Traditional BMSs have been over-specialised closed systems with little opportunity to benefit from and adapt to new technologies. More worryingly, often they can’t integrate some control and monitoring components which would add significant information to the systems. BMS systems tended to be big, complex and expensive with a limited ability to be extended or upgraded to take in third party developments.
With traditional BMSs the controls were usually centralised onto one master control desk, and nine times out of ten the person in charge was not qualified to use such advanced technology.
You see this sort of centralised systems architecture in power stations, steel mills and on railway lines. Typically there is a high-tech control room, with banks of computers and vast arrays of instruments and controls. (Often they are reminiscent of the evil genius’s underground headquarters where James Bond has his final shoot out to save the world from destruction.) In such applications the whole plant has to work in unison, with raw materials coming in one end and finished product going out the other.
But offices, shops, leisure centres, shopping malls, etc don’t work like this: each department or area is largely autonomous from the next. So a different type of systems architecture is required; one that you might see in a bakery, car plant or water pumping station.
This second type of architecture is called a Distributed Control System (DCS). Each area has its own local controller, called a programmable logic controller or PLC. Each PLC runs a small defined section of the overall control system, but also communicates with a central master computer.
In recent years Mitsubishi has put considerable efforts into transferring its control systems technology from the industrial arena to building and environmental control duties and huge successes have been realised. A major benefit of taking Mitsubishi’s IQ Building Management approach is the open nature of the control systems which integrate most of the world standard communications networks and offer an unprecedented ability to work with field level sensors, control equipment and even the management level databases, giving full integration at every level of the business. This approach remains fully upgradeable, even when new technologies and controllers appear.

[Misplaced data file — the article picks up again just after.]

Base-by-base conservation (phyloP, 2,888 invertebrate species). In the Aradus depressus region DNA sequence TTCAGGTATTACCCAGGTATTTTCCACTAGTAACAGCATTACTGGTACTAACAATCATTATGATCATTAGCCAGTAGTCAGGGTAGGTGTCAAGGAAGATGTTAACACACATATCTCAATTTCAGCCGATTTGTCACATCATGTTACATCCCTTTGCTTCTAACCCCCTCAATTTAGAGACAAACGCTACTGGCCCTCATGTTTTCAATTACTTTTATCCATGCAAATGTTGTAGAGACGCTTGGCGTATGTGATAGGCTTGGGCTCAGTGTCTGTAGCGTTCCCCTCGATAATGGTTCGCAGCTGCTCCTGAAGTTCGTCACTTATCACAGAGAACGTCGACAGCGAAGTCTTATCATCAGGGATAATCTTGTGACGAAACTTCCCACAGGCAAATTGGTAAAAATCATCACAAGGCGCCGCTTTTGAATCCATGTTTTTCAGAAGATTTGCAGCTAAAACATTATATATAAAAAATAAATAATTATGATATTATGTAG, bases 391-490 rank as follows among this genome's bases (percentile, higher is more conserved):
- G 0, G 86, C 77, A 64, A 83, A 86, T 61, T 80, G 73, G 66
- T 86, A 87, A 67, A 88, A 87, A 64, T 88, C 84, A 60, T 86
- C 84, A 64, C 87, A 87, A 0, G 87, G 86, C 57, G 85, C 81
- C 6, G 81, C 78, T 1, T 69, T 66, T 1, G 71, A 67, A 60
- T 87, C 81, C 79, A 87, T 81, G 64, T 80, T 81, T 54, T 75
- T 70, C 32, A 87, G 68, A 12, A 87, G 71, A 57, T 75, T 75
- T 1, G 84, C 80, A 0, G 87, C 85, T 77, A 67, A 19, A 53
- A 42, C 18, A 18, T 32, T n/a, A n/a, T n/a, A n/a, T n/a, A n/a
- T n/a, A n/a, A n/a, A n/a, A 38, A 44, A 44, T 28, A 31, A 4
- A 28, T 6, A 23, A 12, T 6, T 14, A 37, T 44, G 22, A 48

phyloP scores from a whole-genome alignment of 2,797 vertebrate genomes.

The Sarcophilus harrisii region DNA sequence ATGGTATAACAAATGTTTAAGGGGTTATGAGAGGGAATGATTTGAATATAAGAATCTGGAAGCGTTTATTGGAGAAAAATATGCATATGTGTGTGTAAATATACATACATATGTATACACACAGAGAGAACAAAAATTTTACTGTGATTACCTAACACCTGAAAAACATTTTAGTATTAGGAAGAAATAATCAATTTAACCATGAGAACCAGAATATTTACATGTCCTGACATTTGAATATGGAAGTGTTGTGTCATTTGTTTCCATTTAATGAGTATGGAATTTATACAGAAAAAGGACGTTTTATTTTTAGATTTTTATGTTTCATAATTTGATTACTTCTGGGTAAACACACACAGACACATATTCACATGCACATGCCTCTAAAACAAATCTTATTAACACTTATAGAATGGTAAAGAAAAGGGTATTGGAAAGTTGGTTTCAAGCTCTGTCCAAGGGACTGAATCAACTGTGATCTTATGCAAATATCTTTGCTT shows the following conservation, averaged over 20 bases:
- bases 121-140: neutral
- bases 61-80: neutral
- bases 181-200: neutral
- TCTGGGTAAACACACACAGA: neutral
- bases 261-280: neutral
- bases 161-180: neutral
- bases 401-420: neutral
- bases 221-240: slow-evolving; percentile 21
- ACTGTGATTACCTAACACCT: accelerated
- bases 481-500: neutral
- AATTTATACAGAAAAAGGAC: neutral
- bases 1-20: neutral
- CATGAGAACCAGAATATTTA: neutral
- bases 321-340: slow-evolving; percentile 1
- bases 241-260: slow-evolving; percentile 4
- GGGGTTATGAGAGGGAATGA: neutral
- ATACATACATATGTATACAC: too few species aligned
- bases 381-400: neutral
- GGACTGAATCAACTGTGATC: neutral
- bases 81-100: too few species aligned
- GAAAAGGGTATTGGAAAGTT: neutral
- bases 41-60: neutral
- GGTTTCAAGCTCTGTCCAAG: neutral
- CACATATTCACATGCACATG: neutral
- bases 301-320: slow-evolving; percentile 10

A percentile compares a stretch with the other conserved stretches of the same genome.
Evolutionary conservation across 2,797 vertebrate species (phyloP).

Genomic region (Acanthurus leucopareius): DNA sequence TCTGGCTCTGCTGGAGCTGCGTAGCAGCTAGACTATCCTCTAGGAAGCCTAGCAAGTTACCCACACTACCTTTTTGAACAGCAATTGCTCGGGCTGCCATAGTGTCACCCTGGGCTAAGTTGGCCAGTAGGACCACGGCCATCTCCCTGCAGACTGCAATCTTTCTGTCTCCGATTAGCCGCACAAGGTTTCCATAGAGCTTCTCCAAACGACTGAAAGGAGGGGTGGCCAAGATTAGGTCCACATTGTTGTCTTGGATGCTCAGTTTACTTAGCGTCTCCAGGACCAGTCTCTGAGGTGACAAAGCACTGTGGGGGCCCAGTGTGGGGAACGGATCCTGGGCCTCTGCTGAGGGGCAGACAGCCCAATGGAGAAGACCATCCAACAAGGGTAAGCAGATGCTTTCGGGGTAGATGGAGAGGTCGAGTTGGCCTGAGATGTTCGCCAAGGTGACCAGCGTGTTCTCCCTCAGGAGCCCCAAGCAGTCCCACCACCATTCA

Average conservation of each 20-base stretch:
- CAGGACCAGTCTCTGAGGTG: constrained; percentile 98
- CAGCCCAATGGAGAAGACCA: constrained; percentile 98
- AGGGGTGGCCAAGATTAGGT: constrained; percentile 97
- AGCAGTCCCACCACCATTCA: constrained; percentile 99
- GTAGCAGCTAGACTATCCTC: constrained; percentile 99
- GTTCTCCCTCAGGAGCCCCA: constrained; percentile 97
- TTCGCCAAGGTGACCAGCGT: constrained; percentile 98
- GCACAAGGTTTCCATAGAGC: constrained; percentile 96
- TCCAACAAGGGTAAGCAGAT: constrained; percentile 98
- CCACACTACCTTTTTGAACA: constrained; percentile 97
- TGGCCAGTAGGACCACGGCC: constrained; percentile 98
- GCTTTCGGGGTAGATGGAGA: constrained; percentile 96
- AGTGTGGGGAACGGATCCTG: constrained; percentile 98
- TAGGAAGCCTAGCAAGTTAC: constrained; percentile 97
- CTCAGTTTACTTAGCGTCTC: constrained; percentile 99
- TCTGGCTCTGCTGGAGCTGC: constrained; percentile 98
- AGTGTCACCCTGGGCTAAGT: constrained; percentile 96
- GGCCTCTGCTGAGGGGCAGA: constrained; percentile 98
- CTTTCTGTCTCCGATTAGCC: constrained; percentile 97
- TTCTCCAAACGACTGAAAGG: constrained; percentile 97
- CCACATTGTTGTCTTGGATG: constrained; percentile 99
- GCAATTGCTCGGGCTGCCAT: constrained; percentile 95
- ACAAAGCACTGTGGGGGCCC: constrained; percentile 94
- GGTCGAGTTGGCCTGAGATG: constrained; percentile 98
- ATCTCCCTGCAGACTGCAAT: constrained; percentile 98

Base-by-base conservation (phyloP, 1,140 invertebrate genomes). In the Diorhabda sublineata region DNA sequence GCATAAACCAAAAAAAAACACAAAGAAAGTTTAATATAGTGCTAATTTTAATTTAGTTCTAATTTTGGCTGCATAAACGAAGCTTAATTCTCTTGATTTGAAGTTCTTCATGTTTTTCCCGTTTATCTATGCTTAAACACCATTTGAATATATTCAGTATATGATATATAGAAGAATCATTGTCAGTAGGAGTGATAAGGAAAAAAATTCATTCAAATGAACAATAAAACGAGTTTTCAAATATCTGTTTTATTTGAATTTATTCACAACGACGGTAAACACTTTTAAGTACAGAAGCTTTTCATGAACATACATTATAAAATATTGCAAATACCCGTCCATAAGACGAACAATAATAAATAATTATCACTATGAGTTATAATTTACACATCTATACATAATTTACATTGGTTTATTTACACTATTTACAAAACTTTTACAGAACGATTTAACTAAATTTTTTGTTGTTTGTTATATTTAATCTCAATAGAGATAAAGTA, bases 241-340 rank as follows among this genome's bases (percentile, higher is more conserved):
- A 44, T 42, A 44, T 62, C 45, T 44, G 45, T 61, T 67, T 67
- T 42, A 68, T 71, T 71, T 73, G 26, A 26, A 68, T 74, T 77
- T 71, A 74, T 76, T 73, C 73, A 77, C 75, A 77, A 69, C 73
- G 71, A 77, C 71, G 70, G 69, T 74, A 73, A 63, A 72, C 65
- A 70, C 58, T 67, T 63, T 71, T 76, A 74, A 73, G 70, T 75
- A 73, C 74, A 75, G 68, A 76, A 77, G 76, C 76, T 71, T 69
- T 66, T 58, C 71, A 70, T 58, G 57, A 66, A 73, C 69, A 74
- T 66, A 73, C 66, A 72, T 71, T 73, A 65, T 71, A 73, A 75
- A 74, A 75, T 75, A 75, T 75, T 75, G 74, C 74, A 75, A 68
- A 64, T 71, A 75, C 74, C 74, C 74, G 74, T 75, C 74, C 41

One of our award winning achievements of 2007 was upgrading our own headquarters building in Hatfield. This is 25 years old and built at a time when energy just wasn’t a consideration, but we have been able to bring in many technologies such as ground source temperature balancing, variable speed drives and energy efficient lighting. The control system, based on our IQ Series PLCs, was highly adaptable, using open network technology. It integrated a number of new system components, including third party products that had never been controlled as a single entity. This has become an award winning installation that is redefining energy efficiency and contributing significantly to our balance sheet.